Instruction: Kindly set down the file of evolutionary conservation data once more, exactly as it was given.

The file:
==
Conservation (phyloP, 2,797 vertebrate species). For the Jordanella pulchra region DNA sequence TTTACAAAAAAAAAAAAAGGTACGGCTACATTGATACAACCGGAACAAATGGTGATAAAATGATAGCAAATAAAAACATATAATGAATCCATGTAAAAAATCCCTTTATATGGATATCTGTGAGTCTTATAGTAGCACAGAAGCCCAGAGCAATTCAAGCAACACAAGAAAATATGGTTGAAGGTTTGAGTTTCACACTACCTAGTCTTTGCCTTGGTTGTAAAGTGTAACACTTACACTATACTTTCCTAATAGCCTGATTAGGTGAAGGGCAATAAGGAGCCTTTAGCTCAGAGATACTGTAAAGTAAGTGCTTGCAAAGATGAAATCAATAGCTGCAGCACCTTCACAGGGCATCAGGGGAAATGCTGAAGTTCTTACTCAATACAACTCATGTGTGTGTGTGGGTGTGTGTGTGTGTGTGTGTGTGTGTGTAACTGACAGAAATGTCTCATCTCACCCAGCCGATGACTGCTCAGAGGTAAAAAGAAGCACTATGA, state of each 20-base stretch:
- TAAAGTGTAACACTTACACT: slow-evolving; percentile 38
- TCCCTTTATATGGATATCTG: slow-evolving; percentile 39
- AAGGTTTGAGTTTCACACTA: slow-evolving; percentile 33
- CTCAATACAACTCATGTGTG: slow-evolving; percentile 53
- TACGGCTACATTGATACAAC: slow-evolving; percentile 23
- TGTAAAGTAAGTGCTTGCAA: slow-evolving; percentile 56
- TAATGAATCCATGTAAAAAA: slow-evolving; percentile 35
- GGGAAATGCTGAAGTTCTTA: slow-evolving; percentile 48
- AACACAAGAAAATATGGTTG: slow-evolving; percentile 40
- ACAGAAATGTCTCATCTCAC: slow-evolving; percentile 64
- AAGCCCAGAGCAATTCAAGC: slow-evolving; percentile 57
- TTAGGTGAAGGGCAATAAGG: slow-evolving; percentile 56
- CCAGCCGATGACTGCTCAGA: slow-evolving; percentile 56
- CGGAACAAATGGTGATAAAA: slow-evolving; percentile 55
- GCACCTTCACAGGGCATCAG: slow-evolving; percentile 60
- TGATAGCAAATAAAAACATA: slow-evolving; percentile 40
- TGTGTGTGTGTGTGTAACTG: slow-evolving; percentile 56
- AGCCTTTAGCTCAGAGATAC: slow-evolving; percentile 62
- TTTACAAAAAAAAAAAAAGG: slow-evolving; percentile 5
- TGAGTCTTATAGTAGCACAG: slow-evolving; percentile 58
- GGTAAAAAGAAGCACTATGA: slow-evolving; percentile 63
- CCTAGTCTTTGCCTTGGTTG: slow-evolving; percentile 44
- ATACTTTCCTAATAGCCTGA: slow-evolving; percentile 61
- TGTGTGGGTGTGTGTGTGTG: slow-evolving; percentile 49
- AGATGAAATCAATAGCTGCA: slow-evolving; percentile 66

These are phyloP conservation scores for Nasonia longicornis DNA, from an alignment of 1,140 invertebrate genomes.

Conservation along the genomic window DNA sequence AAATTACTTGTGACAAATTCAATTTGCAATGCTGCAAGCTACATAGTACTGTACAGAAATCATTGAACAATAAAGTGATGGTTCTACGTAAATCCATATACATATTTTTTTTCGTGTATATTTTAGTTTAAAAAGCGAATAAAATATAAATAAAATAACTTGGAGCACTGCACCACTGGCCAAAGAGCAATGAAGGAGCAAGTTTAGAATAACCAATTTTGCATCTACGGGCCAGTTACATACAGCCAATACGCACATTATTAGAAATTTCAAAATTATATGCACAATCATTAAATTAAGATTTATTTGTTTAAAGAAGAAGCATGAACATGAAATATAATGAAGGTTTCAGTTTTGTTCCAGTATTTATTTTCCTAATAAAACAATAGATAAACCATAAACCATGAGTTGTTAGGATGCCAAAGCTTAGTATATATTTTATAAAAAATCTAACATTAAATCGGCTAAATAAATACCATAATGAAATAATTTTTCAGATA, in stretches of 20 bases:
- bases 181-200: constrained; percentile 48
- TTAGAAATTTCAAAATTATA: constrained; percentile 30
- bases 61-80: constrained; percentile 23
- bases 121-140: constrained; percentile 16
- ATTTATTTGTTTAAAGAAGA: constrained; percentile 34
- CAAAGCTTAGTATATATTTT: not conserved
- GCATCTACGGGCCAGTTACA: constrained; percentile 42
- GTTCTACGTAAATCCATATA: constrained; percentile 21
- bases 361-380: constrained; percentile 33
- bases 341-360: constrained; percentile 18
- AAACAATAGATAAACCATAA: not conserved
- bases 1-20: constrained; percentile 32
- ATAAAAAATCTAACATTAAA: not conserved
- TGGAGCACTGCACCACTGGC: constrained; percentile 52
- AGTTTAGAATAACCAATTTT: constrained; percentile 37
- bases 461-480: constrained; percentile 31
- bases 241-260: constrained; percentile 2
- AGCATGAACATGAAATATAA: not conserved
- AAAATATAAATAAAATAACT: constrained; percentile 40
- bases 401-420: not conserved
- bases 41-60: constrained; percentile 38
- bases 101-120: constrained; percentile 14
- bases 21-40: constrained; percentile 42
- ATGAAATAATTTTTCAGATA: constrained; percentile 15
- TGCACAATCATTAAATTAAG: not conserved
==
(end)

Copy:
Conservation (phyloP, 2,797 vertebrate species). For the Jordanella pulchra region DNA sequence TTTACAAAAAAAAAAAAAGGTACGGCTACATTGATACAACCGGAACAAATGGTGATAAAATGATAGCAAATAAAAACATATAATGAATCCATGTAAAAAATCCCTTTATATGGATATCTGTGAGTCTTATAGTAGCACAGAAGCCCAGAGCAATTCAAGCAACACAAGAAAATATGGTTGAAGGTTTGAGTTTCACACTACCTAGTCTTTGCCTTGGTTGTAAAGTGTAACACTTACACTATACTTTCCTAATAGCCTGATTAGGTGAAGGGCAATAAGGAGCCTTTAGCTCAGAGATACTGTAAAGTAAGTGCTTGCAAAGATGAAATCAATAGCTGCAGCACCTTCACAGGGCATCAGGGGAAATGCTGAAGTTCTTACTCAATACAACTCATGTGTGTGTGTGGGTGTGTGTGTGTGTGTGTGTGTGTGTGTAACTGACAGAAATGTCTCATCTCACCCAGCCGATGACTGCTCAGAGGTAAAAAGAAGCACTATGA, state of each 20-base stretch:
- TAAAGTGTAACACTTACACT: slow-evolving; percentile 38
- TCCCTTTATATGGATATCTG: slow-evolving; percentile 39
- AAGGTTTGAGTTTCACACTA: slow-evolving; percentile 33
- CTCAATACAACTCATGTGTG: slow-evolving; percentile 53
- TACGGCTACATTGATACAAC: slow-evolving; percentile 23
- TGTAAAGTAAGTGCTTGCAA: slow-evolving; percentile 56
- TAATGAATCCATGTAAAAAA: slow-evolving; percentile 35
- GGGAAATGCTGAAGTTCTTA: slow-evolving; percentile 48
- AACACAAGAAAATATGGTTG: slow-evolving; percentile 40
- ACAGAAATGTCTCATCTCAC: slow-evolving; percentile 64
- AAGCCCAGAGCAATTCAAGC: slow-evolving; percentile 57
- TTAGGTGAAGGGCAATAAGG: slow-evolving; percentile 56
- CCAGCCGATGACTGCTCAGA: slow-evolving; percentile 56
- CGGAACAAATGGTGATAAAA: slow-evolving; percentile 55
- GCACCTTCACAGGGCATCAG: slow-evolving; percentile 60
- TGATAGCAAATAAAAACATA: slow-evolving; percentile 40
- TGTGTGTGTGTGTGTAACTG: slow-evolving; percentile 56
- AGCCTTTAGCTCAGAGATAC: slow-evolving; percentile 62
- TTTACAAAAAAAAAAAAAGG: slow-evolving; percentile 5
- TGAGTCTTATAGTAGCACAG: slow-evolving; percentile 58
- GGTAAAAAGAAGCACTATGA: slow-evolving; percentile 63
- CCTAGTCTTTGCCTTGGTTG: slow-evolving; percentile 44
- ATACTTTCCTAATAGCCTGA: slow-evolving; percentile 61
- TGTGTGGGTGTGTGTGTGTG: slow-evolving; percentile 49
- AGATGAAATCAATAGCTGCA: slow-evolving; percentile 66

These are phyloP conservation scores for Nasonia longicornis DNA, from an alignment of 1,140 invertebrate genomes.

Conservation along the genomic window DNA sequence AAATTACTTGTGACAAATTCAATTTGCAATGCTGCAAGCTACATAGTACTGTACAGAAATCATTGAACAATAAAGTGATGGTTCTACGTAAATCCATATACATATTTTTTTTCGTGTATATTTTAGTTTAAAAAGCGAATAAAATATAAATAAAATAACTTGGAGCACTGCACCACTGGCCAAAGAGCAATGAAGGAGCAAGTTTAGAATAACCAATTTTGCATCTACGGGCCAGTTACATACAGCCAATACGCACATTATTAGAAATTTCAAAATTATATGCACAATCATTAAATTAAGATTTATTTGTTTAAAGAAGAAGCATGAACATGAAATATAATGAAGGTTTCAGTTTTGTTCCAGTATTTATTTTCCTAATAAAACAATAGATAAACCATAAACCATGAGTTGTTAGGATGCCAAAGCTTAGTATATATTTTATAAAAAATCTAACATTAAATCGGCTAAATAAATACCATAATGAAATAATTTTTCAGATA, in stretches of 20 bases:
- bases 181-200: constrained; percentile 48
- TTAGAAATTTCAAAATTATA: constrained; percentile 30
- bases 61-80: constrained; percentile 23
- bases 121-140: constrained; percentile 16
- ATTTATTTGTTTAAAGAAGA: constrained; percentile 34
- CAAAGCTTAGTATATATTTT: not conserved
- GCATCTACGGGCCAGTTACA: constrained; percentile 42
- GTTCTACGTAAATCCATATA: constrained; percentile 21
- bases 361-380: constrained; percentile 33
- bases 341-360: constrained; percentile 18
- AAACAATAGATAAACCATAA: not conserved
- bases 1-20: constrained; percentile 32
- ATAAAAAATCTAACATTAAA: not conserved
- TGGAGCACTGCACCACTGGC: constrained; percentile 52
- AGTTTAGAATAACCAATTTT: constrained; percentile 37
- bases 461-480: constrained; percentile 31
- bases 241-260: constrained; percentile 2
- AGCATGAACATGAAATATAA: not conserved
- AAAATATAAATAAAATAACT: constrained; percentile 40
- bases 401-420: not conserved
- bases 41-60: constrained; percentile 38
- bases 101-120: constrained; percentile 14
- bases 21-40: constrained; percentile 42
- ATGAAATAATTTTTCAGATA: constrained; percentile 15
- TGCACAATCATTAAATTAAG: not conserved